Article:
22 Oct Bankruptcy Court Addresses Debtors Rights In Jones Versus Wells Fargo (Part Two)
The accounting prepared and used by Wells Fargo at trial, showed that it had at times applied Jones postpetition installment payments to the prepetition payments that he owed. The Court noted that applying the postpetition payments to the prepetition debt was contrary to what was called for in the plan, which had the prepetition debts paid through the plan by the trustee.
The accounting also assessed interest on prepetition charges, fees, and missed payments which were to be paid through the plan and should not have been assessed interest at all. The effect of this accounting method was that interest charged and paid on the loan was more than was actually due.
The Court noted that because the prepetition arrearage is paid by the Trustee under the Chapter 13 plan, the debtor’s balance should only reflect the principal amount due under the note as of the petition date, and all other charges, fees, or negative escrow balances should be zero.
However, the Court noted that in its experience, few, if any, lenders make the adjustments necessary to properly account for a reorganized debt repayment plan, making it common to see late charges, fees, and other expenses assessed to a debtor’s loan as a result of postpetition accounting mistakes made by lenders.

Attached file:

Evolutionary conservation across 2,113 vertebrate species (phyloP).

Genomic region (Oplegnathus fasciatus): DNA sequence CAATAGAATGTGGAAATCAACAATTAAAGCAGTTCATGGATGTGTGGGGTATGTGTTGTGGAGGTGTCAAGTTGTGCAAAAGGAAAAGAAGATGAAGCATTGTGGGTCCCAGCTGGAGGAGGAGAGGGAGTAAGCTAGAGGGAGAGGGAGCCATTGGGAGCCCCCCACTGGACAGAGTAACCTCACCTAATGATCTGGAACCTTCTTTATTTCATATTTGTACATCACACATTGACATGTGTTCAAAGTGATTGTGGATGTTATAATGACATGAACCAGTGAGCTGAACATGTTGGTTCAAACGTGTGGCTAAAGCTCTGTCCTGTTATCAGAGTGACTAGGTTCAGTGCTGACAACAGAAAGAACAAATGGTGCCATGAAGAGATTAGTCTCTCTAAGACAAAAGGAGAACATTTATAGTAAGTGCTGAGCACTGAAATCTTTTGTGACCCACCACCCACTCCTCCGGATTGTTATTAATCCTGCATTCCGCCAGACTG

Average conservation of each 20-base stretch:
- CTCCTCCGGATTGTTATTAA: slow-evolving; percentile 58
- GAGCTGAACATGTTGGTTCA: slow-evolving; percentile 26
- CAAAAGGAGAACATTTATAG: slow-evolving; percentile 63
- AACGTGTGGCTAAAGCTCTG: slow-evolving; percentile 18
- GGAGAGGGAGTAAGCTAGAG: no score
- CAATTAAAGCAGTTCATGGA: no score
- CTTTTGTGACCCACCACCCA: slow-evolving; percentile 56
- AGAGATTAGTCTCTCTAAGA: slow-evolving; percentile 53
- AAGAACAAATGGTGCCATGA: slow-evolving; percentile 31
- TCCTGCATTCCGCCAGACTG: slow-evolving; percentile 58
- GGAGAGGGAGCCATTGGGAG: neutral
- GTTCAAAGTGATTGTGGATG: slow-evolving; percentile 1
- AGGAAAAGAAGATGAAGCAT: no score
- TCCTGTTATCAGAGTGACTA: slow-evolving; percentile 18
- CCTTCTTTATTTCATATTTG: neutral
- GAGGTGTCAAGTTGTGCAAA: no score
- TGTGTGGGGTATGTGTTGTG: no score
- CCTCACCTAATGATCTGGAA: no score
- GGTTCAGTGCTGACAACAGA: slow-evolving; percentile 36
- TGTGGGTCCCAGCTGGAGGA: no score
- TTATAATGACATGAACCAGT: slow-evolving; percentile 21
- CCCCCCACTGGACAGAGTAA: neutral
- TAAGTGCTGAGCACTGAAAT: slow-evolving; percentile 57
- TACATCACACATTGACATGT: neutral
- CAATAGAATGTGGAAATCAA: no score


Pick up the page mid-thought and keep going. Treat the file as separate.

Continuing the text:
The Court further noted that Wells Fargo was no exception, applying any amounts received to pre and postpetition charges, interest and noninterest bearing debt, creating “such a tangled mess” that neither Jones, a certified public accountant, nor its’ own representative could fully understand or explain the accounting.
The court also found mistakes in the amount of some prepetition charges themselves.
Louisiana is a judicial foreclosure state and all sales of seized real estate are conducted by a sheriff.
The sheriff is paid a commission to conduct the sale.
When Wells Fargo calculated the fees due by Jones, it improperly added $6,741.67 in additional Sheriff’s commissions even though the sale of Jone’s real estate never occurred and therefore no Sheriff’s commission was charged.
The Court found that the actions ofthe creditorin misapplying payments cost Jones almost $13,000.00 in additional interest charges over the life of the plan. The effect of this was that the payments by Jones were insufficient to satisfy the amounts due, resulting in postpetition defaults, and also resulting in Wells Fargo collecting additional interest to which it was not entitled.
The Court also discovered an instance where payments that were made by Jones were placed into a suspense account rather than being applied to the outstanding loan, having the effect of making Jones past due on his postpetition installments. It also kept the outstanding principal balance artificially higher, ultimately affected the calculation of future interest, making interest payments higher than what was actually owed.
In Part Three we will discuss the postpetition charges assessed by Wells Fargo.
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